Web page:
While these factors are critical to ending this public health emergency, we must keep our eyes on an even bigger prize—a nation without the disturbing health inequities that compromise the health of our whole society. As clinicians who have cared for countless patients of color, as mentors who have supported underrepresented groups, and as members of communities where each one teaches one, we fully understand the power of community to make a difference in the long fight against this conquerable problem.

    We firmly believe that by traveling this journey together—by sharing sound information, by squashing misinformation, by being responsible citizens and building trust in science—we can push this deadly pandemic into retreat. Hopefully when that happens, we can embark on a path of inclusion that gives everyone in America a fighting chance for a long and healthy life.

  • Racism and the Health of Every American

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    By Eliseo J. Pérez-Stable, M.D.
    Director, National Institute on Minority Health and Health Disparities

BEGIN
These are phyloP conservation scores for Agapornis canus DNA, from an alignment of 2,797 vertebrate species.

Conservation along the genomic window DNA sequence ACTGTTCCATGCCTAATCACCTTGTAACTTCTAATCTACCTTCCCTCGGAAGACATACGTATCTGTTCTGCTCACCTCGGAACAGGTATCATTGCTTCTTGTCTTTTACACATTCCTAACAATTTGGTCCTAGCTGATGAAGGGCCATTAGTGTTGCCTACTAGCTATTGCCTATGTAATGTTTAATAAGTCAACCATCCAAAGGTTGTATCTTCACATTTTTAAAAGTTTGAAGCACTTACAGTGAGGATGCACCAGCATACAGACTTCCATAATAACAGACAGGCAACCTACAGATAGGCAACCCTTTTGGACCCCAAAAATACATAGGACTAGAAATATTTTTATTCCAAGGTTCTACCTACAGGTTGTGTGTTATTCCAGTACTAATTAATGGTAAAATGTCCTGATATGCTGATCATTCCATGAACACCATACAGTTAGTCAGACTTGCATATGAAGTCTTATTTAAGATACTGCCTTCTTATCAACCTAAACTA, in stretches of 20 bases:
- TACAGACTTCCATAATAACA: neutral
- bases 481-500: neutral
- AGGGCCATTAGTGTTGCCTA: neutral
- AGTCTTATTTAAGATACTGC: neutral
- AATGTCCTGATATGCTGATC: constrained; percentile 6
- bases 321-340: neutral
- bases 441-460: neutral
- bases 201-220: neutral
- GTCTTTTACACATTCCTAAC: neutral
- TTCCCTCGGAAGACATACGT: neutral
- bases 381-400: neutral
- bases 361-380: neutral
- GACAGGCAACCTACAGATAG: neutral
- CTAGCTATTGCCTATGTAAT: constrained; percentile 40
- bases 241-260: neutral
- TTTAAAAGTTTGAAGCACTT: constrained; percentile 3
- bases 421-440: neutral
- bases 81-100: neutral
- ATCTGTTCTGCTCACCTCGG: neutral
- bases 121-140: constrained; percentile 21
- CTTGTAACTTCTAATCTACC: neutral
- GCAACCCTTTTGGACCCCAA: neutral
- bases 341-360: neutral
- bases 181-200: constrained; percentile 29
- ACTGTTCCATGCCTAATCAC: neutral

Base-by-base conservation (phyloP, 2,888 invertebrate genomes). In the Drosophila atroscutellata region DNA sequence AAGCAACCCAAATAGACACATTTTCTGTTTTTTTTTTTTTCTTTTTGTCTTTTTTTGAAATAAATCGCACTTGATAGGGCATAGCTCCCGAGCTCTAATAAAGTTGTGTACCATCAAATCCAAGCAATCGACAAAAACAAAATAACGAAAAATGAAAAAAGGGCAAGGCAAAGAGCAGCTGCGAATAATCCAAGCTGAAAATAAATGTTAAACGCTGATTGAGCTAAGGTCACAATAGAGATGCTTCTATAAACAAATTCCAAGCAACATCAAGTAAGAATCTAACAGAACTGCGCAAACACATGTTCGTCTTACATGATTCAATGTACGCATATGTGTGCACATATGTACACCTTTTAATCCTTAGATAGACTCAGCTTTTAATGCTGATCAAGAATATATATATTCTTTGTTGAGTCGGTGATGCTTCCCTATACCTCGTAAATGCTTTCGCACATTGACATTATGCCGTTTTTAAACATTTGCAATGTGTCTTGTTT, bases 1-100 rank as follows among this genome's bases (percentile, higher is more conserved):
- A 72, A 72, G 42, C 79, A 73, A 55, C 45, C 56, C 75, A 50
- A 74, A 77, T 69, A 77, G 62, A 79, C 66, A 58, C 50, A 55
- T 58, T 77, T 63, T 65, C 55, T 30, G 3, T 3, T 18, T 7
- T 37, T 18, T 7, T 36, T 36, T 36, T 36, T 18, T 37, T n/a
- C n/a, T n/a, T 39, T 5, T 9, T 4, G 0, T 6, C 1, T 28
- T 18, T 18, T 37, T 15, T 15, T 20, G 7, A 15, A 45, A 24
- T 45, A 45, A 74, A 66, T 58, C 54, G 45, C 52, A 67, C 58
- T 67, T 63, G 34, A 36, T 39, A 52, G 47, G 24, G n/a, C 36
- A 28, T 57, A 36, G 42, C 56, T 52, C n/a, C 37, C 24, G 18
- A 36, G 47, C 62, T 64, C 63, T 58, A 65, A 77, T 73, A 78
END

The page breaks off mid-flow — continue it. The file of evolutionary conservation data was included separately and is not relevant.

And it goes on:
The past few weeks have been an extremely difficult time in the United States. George Floyd’s death was so painful to witness. Even more painful is the knowledge that he was only one in a long, long line of African American men and women who have been killed by police in America. It is a relentless, terrible history, and his death was yet another reminder of injustice in our lives. It is the same injustice that American Indians suffered in colonial times and the 19th century, losing their lands and being victimized by war. It is the same injustice that led to mass deportation of Mexican Americans—people born in the United States—in the 1930s. It is the same injustice that led to the internment of Japanese Americans during World War II. This is our history.

    I have watched the protests—at times coupled with violence but mostly peaceful—and been heartened by the Americans of all races who have continued to show up, day after day, to say that Black lives matter and structural racism must end. This is a society that is proud to say that all are created equal, with liberty and justice for all, but the history of injustice is clear. People are not standing for it anymore.

    Here at the National Institute on Minority Health and Health Disparities, we spend a lot of time thinking about inequality. In our 10 years as an institute and our 10 years as a center before that, we have funded countless studies on minority health and on the health disparities that exist in our country.

    Race and ethnicity are social constructs defined by self-identity and encompass culture, tradition, history, and biology all at once. But the effects of these social constructs are real and influenced by appearance, skin color, and social class. Racial and ethnic minorities in the United States face a disproportionate burden of many conditions, including heart disease, diabetes, obesity, and asthma.